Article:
I have wanted my goal races to feel easy so many times. I’ve toed the line wishing fiercely for a day that felt effortless. (Never happens.) The first time I ran a BQ (Marine Corps, 2012), the miles ticked by quickly, and largely without issue, until about mile twenty-two, and then the pain set in and suddenly it definitely WAS NOT EASY. And it should be noted that this was one year after I ran a very painful 3:37, because I spent a good part of the first half flying through fast, easy miles and thinking “Wow! This feels great!” Until it didn’t. I crashed real hard.
The second time I ran a 3:34 (Eugene, 2015) was tough from mile fifteen on. I thought my quads may literally explode right off my femur. I convinced myself that was a thing that could definitely happen, and probably would happen, as soon as I finished. I couldn’t even fathom a walking break, because my legs might not start again if I stopped. Not easy.
(I crossed the finish line and immediately went to the recovery area, laid on my back and had Mike roll a foam thing on top of my thighs. I have yet to figure out what really happened on that day.)
#RaceTip: all the training doesn’t make the race easy, it prepares you to fight well when it gets hard. It will be tough, but so are you!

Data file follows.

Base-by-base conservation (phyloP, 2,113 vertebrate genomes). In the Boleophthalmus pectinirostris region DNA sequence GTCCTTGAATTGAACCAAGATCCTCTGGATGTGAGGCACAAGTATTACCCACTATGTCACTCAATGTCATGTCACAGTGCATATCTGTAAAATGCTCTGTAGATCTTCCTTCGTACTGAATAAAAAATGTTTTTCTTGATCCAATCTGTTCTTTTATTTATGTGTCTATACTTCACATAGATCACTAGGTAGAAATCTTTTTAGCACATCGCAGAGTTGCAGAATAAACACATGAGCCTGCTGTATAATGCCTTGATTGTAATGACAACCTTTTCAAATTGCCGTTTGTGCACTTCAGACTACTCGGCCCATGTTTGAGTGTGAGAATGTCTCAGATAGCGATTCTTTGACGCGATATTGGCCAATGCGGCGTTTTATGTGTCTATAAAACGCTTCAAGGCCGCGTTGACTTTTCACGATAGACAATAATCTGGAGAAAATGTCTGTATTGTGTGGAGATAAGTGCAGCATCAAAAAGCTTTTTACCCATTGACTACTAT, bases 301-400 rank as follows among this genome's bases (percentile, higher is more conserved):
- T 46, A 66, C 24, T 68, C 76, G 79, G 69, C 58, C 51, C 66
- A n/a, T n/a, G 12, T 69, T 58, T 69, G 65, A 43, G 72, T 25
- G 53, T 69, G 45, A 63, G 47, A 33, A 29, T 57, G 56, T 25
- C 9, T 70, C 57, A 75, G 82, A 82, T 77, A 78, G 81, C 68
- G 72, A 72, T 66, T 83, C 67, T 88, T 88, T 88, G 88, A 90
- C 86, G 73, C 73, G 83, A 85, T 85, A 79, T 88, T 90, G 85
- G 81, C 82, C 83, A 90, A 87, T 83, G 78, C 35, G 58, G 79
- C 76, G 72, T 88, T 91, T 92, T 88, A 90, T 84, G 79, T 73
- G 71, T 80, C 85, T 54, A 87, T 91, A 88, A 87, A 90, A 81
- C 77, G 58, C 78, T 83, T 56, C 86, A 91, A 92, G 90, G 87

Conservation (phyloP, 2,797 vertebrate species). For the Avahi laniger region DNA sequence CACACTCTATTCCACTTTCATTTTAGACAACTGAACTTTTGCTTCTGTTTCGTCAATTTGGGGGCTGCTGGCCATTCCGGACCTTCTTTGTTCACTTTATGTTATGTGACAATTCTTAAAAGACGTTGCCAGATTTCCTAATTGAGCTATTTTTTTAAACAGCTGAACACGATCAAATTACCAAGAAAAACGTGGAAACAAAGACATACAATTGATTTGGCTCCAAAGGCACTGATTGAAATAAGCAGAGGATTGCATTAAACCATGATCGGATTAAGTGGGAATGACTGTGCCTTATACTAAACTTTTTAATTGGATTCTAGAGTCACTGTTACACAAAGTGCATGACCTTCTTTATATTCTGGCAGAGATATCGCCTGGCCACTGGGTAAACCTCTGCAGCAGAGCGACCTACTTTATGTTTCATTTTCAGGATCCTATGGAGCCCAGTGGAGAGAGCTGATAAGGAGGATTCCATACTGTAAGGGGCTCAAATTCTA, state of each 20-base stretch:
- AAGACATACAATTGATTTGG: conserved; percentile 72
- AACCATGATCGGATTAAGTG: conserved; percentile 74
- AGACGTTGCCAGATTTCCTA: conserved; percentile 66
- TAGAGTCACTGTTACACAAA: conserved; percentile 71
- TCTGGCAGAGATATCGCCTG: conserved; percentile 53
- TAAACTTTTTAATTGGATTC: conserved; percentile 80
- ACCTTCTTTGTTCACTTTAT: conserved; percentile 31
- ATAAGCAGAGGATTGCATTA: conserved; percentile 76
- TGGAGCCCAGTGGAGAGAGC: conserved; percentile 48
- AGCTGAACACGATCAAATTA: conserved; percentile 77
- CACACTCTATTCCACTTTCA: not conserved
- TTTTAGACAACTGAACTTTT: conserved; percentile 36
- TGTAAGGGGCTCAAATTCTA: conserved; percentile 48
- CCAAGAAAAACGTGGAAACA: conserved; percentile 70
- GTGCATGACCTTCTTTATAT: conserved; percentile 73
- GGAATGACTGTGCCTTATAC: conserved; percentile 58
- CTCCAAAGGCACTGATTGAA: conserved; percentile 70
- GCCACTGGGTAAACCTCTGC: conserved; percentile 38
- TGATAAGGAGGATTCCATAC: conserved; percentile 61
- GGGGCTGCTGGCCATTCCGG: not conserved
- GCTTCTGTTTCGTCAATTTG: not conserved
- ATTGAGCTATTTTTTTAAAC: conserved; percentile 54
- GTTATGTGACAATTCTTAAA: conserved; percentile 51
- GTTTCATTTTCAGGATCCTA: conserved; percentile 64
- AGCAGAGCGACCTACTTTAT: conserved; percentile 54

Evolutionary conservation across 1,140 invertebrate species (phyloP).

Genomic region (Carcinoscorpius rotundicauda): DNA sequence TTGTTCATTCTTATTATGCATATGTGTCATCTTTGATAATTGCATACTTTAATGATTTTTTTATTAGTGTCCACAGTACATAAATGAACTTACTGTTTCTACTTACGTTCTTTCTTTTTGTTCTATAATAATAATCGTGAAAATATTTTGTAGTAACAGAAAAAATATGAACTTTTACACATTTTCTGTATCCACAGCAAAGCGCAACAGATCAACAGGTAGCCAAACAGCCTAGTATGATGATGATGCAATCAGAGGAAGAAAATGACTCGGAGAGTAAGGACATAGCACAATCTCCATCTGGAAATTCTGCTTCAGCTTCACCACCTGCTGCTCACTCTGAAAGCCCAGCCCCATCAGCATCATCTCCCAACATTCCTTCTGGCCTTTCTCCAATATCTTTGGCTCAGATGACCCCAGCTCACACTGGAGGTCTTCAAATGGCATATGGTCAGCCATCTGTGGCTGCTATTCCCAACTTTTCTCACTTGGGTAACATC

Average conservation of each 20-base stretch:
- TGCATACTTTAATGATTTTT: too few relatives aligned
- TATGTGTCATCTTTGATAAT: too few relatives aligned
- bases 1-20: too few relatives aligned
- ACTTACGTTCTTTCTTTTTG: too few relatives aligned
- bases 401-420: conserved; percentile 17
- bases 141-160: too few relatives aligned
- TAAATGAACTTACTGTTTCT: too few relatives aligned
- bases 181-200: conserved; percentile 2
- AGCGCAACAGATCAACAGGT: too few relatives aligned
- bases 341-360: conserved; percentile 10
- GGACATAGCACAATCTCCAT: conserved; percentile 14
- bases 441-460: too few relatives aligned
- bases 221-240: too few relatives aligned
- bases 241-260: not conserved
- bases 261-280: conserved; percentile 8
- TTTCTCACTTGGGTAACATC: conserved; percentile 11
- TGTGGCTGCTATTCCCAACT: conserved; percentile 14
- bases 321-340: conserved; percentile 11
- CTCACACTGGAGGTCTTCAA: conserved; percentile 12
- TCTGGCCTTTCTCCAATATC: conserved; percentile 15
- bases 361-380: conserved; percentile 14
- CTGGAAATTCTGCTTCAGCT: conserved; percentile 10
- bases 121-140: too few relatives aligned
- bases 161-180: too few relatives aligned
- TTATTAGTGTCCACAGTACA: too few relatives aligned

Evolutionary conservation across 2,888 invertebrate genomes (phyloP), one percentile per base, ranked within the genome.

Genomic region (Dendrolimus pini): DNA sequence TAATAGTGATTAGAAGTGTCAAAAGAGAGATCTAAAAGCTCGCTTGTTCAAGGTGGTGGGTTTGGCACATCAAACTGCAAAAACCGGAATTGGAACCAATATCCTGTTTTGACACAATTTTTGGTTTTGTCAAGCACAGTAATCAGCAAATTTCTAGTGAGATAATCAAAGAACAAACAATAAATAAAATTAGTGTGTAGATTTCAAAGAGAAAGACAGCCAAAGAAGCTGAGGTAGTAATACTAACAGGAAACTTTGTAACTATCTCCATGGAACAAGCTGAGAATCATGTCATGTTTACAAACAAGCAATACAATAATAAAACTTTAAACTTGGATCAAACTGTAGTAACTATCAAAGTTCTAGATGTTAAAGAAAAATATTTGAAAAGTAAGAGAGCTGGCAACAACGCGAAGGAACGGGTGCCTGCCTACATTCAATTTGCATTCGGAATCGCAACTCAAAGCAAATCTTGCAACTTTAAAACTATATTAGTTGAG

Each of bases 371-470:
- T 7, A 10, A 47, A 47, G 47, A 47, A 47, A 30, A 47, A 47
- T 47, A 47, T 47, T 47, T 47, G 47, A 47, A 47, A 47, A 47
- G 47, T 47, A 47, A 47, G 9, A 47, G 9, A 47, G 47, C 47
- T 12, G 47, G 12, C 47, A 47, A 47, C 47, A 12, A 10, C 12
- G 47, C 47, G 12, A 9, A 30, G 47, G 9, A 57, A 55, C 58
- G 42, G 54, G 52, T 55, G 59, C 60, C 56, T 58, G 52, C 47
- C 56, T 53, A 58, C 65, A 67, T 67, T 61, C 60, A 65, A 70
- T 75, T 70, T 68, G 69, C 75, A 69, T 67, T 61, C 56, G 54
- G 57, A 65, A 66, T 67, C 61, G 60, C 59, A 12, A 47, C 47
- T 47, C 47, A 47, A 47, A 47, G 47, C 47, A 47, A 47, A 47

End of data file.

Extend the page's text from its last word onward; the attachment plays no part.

— des_linden (@des_linden) October 4, 2016
I’ve spent many cycles thinking that only the training would be hard, but the (goal) race would be a breeze.
Isn’t that kind of the opposite of why we race, at least about ninety-eight percent of the time?
I race because it’s an opportunity to push myself, challenge what I’ve done before and what I could maybe do on this day, and then see what happens! It doesn’t always turn out well. That’s for damn sure. But I find solace in knowing that at least I tried.
We’re ready for it to be hard
Way more ready than we ever think! Because training IS NOT EASY. It takes months of being dedicated to something, many moments of convincing yourself to do a hard workout by choice, and then getting through those workouts. Our brain is used to “hard”, even though we so want to avoid it.
So, come race day, guess what your brain is ready to do? Push through the hard stuff. You just can’t doubt that that’s true.
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A lot of you (my clients and myself included!) are staring down a starting line this weekend in Chicago, or the BAA half, or on a trail. A lot of us are bracing ourselves for the fall marathons (or half-marathons, 10Ks, 5Ks) that are finally here, after months of training.
This is when we get nervous.
It’s going to be hard, in some way! We know that. It’s the only thing we know for sure. That’s a little daunting.
If you are going for a goal, it’s not going to be easy. Even if that goal is a marathon/race that feels “easy!” Because then you still have to stay in your head all day, before and during the race, convincing yourself that you’re trained to do this and you will be OK. That’s still a fight. It takes consistent effort to stay in that good place.
Trust these two things: your training, and your self.
Your training probably wasn’t perfect. No one’s ever is. Your self—body, mind, ego, etc—will communicate, you just have to listen up.